Raise the Red Lantern was banned in China upon it’s release. This is unsurprising considering China’s sensor happy history, but for such a seminal film about China’s history it’s nonetheless intriguing. It is on Empire’s 2010 list of 100 Best World Cinema films. It’s on the 1001 films to see before you die list. I had never, ever seen a Chinese film before and it was pretty obvious that this film had to be my first.
Raise the Red Lantern follows 19-year-old Songlian. In the fashion of good scriptwriting, the film ‘starts when the drama happens and leaves before it’s over.’ Immediately, the film begins with the above shot of Songlian. Stating that she has no choice but to be a rich man’s Concubine (basically a wife in Chinese terms, at the beck and call of a rich Chinese man with great heritage and to bear his sons), to which she is obviously distressed with. At this stage, you imagine that the film will take the path that many British period dramas do in regards to arranged marriages.
That is, the suppression of women comes into question when a well-to-do woman refuses to marry. When a woman gets pregnant out of wedlock and wants to keep the baby, and with daughters who are unable to inherit from their fathers but fight the law anyway and other such scandalous occurrences. I fully expected Songlian to become a Concubine but in some way use her strength and intelligence to make a better life for herself. That’s not exactly what happens.
The film is very methodical, very quiet and repetitive. The shots are often at a distance. Flat, face on to the characters and not at all tilted. They are usually wide shots. Taking in the whole picture and staying there. Songlian is the fourth wife of a wealthy Lord and lives in her own little house on his estate just as the other three wives live in their own little houses. Basically, the little houses are just a bedroom because that’s all they need. Charming.
There is a clear tension between the four of them. Not least when it comes to sundown and there’s a queer little ceremony that announces to the entire household which wife the Lord will be sleeping with that night. At which point, the red lanterns that drape the house in light are lit so the Lord can enjoy the wife he has chosen as if the room was ablaze. Very odd. And every single little daily routine that happens is a strong tradition. Chosen wife gets to choose food for everyone’s breakfast… Wives cannot play flutes… Wives must have their feet massaged if the Master is staying with them that night. And countless, countless others.
I will say that despite it’s slow pace, despite the storyline taking place between so few characters and the one setting, I cannot remember being so hooked to a film so early on. 7 minutes, I think, was how long it took to become completely fixated. The character of Songlian was extremely complex. Much more complex than my first impressions, which made her difficult to route for. You thought she was this intelligent woman (the most intelligent of the wives, having been at University for all of 6 months) and she seemed to have a good role model in her late father. But really, who could stay motivated and hopeful in a place like this?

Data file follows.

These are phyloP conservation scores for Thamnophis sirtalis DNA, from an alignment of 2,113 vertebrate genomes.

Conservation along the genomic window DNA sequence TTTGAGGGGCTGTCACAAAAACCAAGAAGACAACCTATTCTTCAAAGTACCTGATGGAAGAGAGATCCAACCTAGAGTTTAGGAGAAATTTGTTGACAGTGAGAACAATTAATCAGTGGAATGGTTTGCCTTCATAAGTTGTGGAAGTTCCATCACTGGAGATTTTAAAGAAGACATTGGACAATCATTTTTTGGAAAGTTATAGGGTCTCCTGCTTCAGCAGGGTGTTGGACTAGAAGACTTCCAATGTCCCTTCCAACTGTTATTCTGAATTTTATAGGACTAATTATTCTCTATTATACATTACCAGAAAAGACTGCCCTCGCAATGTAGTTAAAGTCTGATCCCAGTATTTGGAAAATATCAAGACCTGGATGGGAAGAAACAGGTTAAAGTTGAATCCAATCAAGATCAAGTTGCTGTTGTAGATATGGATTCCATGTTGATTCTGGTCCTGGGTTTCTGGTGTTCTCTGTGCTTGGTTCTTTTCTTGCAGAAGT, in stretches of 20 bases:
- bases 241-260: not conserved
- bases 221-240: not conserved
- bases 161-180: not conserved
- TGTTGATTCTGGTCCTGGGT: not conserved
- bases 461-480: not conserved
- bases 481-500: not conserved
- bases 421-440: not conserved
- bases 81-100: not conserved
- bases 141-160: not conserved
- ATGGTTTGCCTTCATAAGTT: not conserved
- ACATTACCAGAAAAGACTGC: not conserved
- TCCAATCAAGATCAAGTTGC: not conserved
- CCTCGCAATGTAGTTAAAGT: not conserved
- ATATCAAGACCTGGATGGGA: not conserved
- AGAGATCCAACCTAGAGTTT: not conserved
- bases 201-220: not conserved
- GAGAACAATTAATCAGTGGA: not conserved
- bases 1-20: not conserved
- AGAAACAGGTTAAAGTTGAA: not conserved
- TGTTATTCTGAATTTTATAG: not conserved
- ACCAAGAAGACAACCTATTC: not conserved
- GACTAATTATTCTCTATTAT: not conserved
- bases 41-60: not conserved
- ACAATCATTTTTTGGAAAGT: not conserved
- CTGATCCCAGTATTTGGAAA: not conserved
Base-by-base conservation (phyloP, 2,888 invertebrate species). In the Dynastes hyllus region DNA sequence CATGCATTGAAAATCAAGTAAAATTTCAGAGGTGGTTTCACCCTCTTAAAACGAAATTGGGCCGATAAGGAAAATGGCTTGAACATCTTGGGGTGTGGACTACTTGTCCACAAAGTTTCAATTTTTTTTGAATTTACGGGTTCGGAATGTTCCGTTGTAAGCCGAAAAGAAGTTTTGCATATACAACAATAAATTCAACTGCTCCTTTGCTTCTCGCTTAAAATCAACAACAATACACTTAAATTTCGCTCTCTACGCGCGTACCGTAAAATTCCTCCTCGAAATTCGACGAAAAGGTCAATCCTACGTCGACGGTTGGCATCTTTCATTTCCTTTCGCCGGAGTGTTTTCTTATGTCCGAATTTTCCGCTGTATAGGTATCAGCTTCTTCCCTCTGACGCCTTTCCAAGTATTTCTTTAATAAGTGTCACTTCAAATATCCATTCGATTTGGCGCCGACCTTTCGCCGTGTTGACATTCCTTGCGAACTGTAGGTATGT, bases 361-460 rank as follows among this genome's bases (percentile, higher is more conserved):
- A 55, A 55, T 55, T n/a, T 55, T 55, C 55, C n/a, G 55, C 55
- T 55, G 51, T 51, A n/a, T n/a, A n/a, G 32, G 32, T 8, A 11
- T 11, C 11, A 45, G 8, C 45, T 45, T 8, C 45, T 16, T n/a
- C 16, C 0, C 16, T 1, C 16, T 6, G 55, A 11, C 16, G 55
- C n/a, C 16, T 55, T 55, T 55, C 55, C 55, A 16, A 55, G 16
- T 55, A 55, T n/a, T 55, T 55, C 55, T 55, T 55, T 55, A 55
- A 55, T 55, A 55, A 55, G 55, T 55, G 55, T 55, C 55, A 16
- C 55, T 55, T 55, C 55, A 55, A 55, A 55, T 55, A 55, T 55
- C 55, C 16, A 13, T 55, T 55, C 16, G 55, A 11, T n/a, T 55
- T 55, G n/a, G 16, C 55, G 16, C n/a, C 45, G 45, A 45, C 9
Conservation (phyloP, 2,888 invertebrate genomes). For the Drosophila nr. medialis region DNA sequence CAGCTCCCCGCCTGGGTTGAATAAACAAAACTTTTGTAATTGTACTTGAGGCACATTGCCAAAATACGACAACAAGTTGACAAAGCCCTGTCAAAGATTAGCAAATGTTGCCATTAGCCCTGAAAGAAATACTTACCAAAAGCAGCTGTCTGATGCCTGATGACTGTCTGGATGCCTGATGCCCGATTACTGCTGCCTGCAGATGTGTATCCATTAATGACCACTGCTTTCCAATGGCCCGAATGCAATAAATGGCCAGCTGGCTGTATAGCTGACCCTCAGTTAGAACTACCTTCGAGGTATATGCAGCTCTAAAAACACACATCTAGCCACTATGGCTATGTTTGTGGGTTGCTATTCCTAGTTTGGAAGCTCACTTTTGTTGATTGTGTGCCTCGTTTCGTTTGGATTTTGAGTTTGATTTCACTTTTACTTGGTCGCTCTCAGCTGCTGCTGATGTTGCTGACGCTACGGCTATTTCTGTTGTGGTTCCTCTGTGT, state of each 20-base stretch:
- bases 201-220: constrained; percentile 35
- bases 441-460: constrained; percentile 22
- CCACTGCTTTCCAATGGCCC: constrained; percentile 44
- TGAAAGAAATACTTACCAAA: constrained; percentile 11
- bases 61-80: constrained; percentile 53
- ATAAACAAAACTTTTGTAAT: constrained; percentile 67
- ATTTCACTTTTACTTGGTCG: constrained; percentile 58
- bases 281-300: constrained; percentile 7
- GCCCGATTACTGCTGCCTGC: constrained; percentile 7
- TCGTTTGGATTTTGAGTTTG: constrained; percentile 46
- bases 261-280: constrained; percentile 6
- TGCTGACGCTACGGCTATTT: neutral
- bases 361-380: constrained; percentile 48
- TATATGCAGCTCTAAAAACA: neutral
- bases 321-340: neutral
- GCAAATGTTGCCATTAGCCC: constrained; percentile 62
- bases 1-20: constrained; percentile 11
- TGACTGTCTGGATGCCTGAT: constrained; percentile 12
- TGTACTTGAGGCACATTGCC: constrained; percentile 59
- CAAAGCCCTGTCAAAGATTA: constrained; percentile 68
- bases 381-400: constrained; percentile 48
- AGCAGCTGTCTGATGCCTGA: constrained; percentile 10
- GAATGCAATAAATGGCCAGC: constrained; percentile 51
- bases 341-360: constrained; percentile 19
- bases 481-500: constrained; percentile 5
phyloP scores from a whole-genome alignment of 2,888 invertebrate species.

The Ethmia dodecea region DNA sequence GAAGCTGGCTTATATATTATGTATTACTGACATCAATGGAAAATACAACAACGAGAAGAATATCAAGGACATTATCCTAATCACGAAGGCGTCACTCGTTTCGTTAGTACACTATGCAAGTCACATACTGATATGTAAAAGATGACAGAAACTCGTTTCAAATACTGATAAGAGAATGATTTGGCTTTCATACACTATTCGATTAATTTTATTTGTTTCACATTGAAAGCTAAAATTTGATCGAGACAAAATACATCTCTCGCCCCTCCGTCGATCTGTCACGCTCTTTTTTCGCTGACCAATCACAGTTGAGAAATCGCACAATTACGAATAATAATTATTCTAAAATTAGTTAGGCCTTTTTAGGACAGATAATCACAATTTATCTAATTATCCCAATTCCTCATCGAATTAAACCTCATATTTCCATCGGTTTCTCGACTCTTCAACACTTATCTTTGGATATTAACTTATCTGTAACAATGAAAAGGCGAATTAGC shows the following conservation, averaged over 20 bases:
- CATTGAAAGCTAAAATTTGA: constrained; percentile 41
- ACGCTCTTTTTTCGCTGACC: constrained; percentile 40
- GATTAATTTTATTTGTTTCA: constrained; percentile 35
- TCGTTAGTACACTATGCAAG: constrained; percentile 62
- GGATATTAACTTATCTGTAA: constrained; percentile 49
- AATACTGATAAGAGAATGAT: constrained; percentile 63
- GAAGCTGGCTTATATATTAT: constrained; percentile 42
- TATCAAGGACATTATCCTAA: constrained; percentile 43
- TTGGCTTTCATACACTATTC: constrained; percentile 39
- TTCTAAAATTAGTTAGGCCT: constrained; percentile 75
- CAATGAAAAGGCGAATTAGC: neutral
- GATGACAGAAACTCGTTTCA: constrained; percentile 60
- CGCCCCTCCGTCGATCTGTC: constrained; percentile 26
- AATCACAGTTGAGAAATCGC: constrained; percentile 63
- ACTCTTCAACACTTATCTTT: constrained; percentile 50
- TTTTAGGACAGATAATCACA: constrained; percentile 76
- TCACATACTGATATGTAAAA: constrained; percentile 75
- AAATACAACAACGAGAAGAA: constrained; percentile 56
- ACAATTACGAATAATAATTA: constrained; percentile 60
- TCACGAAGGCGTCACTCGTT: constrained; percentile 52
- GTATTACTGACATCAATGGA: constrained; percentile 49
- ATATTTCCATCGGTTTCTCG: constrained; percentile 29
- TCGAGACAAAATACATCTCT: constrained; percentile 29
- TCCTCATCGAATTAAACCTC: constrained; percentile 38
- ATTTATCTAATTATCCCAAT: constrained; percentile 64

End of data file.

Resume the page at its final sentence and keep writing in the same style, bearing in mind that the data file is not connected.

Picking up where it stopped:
The wives are occupied by no one but themselves. Everyone is scheming against everyone and you can trust no one. As the seasons pass on the screen, absolutely nothing changes. The monotony of the day-to-day rituals, the loneliness, the rejection of your own husband sleeping with other women… This sort of life is not for the women who know better, like Songlian. My usual optimism was overcome when I realised that Songlian will not escape her situation with her life or her senses intact. It was never going to happen.
The main reason I found the film so interesting actually something learned after watching the film. With the lack of electricity, the fact religion was still evident and the traditional garb I wondered which era the film was set. 1750? Early 1800? It was actually 1920s. Just over 20 years before the Concubine traditions were outlawed. Looking back over the film, I notice the traditions starting to break down and the believers in the film’s story clinging to the seems to stop them from splitting. The traditions are fiercely enforced by the rich, the people they advantage the most. What was China’s reason for banning the film? To brush the whole sordid era under the rug? Or perhaps, unlike films set World War II, because the era in question really wasn’t that long ago and they’re not quite ready to admit the past just yet.
Have you ever seen Raise the Red Lantern? Did you like it as much as I did?